Think back to the last time you logged on to your favorite online news publication.
What sections did you read?
For me, my instinct is to click over to the opinions section, because it helps me interpret a world that seems to be growing more complex by the day.
I also frequently check the politics section because it feels like every time I refresh the page there is a new groundbreaking story that will alter the course of US politics forever.
And the news section moves at a million miles a minute. You can spend your entire day reading the news section and only consume a fraction of the newsworthy events going on in the world.
Frankly, I have been feeling overwhelmed by the world lately. If I don’t listen to my two news podcasts and check the New York Times at least three times a day I feel like I am missing out on critical information that is necessary to remain a well-informed citizen.
This coupled with the 15 week gauntlet of a reactionary, unhealthy university lifestyle feels suffocating. Over the last two semesters, I often find myself asking how anyone can slow down and look beyond the day-to-day minutiae of life.
For most of my time in college, I have found myself trapped in a self-destructive cycle caused by a fear of failure. My stress stems from my fear of not excelling in my classes, which causes me to hyper-focus on them, in turn neglecting my friends, family and, most importantly, myself.
I end up prioritizing expediency over my own health: I don’t eat right, I stop exercising, I am lucky if I sleep more than five and a half hours a night and I don’t take the time to care for myself. The pent up stress manifests itself in an unjustified anger that I take out on the people closest to me.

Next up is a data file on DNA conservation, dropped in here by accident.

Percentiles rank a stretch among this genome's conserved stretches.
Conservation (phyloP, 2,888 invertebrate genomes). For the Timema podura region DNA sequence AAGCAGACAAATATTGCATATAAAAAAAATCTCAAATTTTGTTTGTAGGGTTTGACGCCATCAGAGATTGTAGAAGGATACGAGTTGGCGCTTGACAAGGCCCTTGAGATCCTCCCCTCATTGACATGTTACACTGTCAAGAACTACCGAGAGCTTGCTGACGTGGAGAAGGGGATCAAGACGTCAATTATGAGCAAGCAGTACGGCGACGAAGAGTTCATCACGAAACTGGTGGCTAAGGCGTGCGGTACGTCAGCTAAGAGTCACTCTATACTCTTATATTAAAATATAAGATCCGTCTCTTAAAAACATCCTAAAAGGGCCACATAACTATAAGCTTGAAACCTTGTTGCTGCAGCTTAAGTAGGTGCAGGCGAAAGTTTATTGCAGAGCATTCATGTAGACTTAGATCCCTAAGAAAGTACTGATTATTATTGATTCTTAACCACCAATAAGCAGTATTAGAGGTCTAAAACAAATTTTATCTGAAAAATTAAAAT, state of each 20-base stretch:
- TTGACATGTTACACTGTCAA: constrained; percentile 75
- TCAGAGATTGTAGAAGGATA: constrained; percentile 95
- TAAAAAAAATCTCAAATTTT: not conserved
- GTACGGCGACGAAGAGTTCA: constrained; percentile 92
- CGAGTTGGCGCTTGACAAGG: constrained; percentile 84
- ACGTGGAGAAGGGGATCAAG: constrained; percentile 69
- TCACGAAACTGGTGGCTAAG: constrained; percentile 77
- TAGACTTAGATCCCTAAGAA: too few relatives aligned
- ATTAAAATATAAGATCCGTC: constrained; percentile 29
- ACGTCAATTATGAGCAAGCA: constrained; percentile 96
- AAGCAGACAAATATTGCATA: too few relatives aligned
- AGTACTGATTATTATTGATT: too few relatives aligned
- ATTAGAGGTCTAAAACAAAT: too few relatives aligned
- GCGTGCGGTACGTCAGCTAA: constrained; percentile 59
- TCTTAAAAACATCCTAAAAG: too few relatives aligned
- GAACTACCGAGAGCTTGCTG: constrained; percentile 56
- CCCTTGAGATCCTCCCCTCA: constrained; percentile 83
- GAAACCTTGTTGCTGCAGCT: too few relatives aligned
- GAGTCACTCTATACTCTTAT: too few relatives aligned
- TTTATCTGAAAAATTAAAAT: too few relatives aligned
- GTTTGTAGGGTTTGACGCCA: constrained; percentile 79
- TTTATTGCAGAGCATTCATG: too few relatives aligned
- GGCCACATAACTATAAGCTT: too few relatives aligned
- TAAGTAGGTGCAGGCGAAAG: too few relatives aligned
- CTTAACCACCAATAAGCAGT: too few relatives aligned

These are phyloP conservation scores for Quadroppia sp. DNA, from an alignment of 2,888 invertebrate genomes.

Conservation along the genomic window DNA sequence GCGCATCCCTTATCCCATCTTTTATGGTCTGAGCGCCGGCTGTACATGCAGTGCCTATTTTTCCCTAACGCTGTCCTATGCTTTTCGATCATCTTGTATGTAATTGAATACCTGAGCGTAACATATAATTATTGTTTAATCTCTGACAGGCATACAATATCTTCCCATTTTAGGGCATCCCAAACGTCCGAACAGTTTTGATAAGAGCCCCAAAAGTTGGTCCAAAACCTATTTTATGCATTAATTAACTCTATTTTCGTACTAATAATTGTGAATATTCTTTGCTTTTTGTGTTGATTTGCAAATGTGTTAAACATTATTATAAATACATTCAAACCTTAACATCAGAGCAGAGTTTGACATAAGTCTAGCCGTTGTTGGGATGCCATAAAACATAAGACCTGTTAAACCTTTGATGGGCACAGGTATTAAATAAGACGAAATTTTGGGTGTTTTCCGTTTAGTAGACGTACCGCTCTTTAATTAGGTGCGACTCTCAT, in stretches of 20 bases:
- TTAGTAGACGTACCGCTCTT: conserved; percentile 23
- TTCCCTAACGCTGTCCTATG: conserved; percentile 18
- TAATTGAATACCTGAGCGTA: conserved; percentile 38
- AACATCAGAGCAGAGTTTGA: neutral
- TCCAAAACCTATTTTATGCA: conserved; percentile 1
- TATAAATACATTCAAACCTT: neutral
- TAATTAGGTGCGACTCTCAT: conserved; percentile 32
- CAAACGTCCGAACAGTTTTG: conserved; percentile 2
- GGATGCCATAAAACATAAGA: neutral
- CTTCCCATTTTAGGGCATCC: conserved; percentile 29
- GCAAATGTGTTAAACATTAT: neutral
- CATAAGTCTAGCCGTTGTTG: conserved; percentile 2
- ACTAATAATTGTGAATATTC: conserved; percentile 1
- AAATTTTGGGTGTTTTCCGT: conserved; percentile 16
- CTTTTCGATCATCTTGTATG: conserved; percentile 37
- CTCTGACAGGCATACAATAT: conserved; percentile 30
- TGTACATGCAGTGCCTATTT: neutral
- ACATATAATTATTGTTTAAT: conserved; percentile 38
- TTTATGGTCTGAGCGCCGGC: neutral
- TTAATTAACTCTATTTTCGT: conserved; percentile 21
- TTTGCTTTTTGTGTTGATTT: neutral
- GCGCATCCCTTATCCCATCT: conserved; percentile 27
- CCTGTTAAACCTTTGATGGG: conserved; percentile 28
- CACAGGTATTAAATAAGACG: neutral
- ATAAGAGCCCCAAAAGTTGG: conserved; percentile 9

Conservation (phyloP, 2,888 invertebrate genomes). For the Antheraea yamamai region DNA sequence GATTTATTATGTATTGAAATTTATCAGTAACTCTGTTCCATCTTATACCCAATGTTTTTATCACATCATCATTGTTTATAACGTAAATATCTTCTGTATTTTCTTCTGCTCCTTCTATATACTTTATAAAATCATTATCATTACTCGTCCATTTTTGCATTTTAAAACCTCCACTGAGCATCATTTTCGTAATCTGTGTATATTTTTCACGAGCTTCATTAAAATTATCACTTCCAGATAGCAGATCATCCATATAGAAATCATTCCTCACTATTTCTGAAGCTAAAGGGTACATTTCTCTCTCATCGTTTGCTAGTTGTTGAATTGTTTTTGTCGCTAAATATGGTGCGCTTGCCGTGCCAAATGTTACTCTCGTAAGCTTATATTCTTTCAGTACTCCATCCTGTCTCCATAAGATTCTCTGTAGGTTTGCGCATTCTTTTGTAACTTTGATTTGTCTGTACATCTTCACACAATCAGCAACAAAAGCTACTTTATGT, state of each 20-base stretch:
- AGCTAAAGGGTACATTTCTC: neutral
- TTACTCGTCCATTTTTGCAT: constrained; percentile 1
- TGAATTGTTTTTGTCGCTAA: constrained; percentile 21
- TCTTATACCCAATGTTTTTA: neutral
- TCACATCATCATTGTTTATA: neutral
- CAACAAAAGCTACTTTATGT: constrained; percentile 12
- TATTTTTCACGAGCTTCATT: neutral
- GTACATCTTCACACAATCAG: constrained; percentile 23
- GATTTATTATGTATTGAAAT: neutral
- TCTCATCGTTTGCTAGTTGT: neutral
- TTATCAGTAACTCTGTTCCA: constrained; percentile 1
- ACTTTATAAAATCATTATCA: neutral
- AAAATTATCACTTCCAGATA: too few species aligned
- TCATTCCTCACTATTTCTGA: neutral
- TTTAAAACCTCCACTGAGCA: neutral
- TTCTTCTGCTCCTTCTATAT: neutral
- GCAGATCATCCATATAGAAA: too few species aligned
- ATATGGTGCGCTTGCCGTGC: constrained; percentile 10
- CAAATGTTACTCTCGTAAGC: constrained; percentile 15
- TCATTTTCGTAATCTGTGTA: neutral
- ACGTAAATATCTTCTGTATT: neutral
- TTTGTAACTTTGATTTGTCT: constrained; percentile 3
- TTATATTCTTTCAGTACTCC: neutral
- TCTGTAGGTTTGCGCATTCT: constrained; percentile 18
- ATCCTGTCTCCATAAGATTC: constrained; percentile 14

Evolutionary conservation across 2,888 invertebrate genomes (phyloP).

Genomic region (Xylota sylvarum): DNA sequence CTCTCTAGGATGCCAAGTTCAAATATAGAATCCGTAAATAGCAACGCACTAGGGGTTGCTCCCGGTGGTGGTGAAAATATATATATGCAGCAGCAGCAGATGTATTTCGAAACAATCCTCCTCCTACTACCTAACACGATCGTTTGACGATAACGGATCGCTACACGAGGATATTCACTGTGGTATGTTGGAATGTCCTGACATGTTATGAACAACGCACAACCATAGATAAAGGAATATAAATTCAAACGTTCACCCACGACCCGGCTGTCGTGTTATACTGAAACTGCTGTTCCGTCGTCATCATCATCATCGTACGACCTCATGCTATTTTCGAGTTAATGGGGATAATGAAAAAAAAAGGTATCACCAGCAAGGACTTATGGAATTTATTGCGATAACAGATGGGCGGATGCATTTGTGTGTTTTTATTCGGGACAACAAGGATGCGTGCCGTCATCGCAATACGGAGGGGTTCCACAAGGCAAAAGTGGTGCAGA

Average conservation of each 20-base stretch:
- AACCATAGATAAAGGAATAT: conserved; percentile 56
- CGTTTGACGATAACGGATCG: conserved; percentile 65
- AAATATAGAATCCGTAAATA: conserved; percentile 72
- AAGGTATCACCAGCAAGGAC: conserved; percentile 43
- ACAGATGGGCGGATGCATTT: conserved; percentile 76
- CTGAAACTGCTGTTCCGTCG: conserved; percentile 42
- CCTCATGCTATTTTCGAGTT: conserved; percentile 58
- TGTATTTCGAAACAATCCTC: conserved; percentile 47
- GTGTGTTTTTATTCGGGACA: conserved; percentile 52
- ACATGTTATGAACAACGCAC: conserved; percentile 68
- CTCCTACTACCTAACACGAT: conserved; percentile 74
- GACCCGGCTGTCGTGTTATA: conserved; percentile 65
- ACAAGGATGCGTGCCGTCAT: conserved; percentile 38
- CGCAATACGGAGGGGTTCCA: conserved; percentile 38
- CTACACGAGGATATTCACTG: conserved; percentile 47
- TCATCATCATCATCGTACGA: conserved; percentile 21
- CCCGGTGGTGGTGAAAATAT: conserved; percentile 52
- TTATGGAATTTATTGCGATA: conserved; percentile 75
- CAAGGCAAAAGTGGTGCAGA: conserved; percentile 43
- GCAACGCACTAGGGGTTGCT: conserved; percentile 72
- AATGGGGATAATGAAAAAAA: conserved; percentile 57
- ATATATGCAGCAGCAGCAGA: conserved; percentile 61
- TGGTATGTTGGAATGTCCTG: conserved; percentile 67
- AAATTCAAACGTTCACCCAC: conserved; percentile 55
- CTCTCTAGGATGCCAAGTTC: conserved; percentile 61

One method I have found for coping with the stress of school is reading the obituary section. It helps me take a step back and a deep breath from my coursework and allows me to recalibrate with myself.
I was first introduced to obituaries by my Dad, who would periodically text me links to New York Times obits I would never end up reading.
Like a lot of people, I never gave them a chance. I always thought it would be morbid and depressing to read about someone's death. It didn't resonate with me that they were about reliving someone's life, not sensationalizing their death.
This changed last summer, when on a whim, I started listening to The New York Times Book of the Dead, a compilation of more than 300 obituaries featured in the New York Times.
After the first few, I was hooked.
There is something about reading an account of someone's life that is cathartic. It puts into perspective my current, menial struggles and reassures me that whatever I am dealing with, no matter how big it may seem in the moment, I will be okay.
I believe that death provides our lives with a sense of urgency, which forces us to create meaning in our lives. If we could live forever, we would end up doing nothing and our lives would be filled with melancholy and apathy.
Obituaries force me to think about my life in the aggregate. What can I do to lead a life worth living? How can I best spend my time left on this planet? How will I be remembered?
These questions, although daunting, are a welcomed breath of fresh air to me. I get so caught up in meeting whatever deadline is next that I don’t spend nearly enough time prioritizing myself.
So, if you have been feeling overwhelmed by the world lately, next time you log on to your favorite news publication, read an obituary or two. At the very least you will learn about the life of a remarkable person and if you’re like me, it will help you reconnect with yourself in an increasingly chaotic world.
William Seekamp is the sports editor for The Beacon. He can be reached at email@example.com.
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